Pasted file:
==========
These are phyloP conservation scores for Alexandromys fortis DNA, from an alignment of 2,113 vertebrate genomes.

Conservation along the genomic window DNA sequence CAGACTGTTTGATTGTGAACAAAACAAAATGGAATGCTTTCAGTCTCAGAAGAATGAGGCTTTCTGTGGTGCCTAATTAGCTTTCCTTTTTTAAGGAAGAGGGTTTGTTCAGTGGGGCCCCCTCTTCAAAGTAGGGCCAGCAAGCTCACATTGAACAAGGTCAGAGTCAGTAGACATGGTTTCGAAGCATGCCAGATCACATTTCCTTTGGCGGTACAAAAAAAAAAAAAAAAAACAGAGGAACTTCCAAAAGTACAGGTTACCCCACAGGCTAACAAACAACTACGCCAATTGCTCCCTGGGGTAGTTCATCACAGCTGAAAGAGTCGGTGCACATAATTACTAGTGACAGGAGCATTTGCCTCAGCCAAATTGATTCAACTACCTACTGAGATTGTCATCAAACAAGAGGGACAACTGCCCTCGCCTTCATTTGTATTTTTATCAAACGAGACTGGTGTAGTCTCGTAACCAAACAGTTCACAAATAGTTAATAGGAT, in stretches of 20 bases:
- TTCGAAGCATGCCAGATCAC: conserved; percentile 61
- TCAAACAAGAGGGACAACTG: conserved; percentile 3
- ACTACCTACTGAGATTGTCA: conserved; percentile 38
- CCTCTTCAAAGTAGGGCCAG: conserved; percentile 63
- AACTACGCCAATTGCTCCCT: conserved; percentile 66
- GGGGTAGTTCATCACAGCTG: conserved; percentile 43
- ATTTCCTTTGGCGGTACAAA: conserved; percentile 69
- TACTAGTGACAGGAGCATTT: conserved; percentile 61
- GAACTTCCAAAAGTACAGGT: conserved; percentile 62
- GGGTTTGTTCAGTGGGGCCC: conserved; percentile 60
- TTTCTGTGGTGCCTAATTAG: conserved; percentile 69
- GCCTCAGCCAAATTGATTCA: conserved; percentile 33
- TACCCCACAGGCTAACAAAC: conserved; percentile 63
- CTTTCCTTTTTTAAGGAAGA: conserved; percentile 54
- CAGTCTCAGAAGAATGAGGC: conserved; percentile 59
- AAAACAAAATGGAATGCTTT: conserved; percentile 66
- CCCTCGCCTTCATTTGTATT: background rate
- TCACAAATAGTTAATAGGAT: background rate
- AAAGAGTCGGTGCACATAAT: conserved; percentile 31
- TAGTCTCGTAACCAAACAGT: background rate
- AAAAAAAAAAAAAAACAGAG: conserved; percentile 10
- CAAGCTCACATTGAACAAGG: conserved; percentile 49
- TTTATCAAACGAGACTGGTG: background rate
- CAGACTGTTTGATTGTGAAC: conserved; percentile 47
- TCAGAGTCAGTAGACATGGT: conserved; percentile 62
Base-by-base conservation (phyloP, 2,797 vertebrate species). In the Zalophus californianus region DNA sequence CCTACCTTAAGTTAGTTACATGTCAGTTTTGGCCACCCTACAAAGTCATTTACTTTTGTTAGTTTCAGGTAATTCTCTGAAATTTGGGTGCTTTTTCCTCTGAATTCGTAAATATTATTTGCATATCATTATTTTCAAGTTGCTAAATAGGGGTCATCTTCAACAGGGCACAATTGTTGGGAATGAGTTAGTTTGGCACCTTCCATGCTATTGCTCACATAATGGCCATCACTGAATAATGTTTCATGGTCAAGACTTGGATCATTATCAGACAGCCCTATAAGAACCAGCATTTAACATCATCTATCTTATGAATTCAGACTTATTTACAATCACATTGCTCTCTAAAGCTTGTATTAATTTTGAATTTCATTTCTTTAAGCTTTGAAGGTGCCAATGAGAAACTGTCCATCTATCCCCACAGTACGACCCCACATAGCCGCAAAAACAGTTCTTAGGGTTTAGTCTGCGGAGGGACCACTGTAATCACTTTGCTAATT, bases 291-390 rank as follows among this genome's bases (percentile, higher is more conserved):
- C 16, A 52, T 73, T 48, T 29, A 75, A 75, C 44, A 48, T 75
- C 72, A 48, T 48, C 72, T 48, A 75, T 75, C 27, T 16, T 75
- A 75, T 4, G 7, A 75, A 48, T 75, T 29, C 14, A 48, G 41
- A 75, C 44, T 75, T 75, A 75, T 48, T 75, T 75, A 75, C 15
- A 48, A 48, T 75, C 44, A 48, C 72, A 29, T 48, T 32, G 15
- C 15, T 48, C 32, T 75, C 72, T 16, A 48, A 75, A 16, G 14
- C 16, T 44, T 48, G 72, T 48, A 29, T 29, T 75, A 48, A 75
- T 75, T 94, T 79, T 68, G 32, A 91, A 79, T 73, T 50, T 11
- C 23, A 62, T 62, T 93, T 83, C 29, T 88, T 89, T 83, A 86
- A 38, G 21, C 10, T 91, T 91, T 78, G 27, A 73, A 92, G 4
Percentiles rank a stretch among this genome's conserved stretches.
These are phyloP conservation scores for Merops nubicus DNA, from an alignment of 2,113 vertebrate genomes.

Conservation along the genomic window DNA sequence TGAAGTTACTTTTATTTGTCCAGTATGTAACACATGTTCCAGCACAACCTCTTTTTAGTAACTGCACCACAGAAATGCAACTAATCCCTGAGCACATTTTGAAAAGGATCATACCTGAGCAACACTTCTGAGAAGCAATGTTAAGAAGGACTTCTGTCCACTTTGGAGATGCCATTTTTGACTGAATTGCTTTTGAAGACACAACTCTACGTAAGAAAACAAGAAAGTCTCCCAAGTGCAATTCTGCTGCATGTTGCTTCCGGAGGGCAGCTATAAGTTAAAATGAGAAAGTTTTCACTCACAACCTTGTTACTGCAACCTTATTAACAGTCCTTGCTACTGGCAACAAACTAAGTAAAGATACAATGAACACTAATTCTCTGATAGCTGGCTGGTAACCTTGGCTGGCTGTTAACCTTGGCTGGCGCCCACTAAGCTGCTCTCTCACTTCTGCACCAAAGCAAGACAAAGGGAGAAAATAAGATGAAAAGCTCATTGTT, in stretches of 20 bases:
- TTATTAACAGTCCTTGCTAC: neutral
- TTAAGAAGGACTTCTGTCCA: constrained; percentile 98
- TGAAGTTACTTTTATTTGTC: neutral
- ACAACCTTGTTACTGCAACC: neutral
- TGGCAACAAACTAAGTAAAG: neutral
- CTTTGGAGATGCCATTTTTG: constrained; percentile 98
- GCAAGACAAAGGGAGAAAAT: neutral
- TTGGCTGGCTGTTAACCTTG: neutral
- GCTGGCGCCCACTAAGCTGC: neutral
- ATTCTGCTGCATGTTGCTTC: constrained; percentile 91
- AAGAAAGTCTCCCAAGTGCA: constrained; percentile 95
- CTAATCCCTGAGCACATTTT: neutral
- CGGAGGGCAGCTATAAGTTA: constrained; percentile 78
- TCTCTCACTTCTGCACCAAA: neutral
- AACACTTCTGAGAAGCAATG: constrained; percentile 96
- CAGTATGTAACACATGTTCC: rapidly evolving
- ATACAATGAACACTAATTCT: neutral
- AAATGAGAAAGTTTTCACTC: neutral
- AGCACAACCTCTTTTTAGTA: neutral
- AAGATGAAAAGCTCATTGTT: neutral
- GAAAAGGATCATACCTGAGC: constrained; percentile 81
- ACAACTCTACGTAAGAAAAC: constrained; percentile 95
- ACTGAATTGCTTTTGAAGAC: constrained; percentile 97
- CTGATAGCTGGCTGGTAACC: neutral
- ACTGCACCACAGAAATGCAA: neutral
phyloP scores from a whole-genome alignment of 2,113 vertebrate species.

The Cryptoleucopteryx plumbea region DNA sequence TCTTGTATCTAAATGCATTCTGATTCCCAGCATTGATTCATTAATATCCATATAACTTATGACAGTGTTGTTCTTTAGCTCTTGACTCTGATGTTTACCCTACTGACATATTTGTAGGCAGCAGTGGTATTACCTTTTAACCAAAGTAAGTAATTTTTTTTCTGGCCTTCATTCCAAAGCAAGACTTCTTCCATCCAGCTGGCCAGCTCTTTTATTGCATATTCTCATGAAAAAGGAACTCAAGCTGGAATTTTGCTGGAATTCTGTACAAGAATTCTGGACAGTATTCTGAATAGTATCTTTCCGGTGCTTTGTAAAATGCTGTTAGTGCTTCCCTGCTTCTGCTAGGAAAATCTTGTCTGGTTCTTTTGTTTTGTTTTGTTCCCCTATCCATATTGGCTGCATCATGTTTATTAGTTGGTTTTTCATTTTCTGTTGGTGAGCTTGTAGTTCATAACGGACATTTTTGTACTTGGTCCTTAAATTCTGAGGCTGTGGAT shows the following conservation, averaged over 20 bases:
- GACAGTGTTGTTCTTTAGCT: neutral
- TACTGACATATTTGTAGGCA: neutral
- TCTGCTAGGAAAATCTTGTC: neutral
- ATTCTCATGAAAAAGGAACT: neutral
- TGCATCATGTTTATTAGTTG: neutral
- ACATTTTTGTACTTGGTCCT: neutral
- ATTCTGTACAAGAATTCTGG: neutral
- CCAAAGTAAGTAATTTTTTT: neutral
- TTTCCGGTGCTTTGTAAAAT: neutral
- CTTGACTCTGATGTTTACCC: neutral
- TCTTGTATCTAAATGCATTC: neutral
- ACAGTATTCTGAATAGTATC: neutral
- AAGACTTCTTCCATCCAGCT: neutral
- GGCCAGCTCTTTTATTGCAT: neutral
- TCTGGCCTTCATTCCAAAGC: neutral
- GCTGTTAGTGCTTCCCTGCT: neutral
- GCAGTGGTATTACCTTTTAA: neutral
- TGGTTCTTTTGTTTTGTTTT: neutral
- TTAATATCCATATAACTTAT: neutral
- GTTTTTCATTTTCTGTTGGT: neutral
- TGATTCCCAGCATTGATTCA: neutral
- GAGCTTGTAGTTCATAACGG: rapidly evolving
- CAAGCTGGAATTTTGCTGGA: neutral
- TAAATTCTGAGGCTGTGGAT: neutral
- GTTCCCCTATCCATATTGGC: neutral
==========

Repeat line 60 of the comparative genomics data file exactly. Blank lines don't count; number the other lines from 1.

- AGCACAACCTCTTTTTAGTA: neutral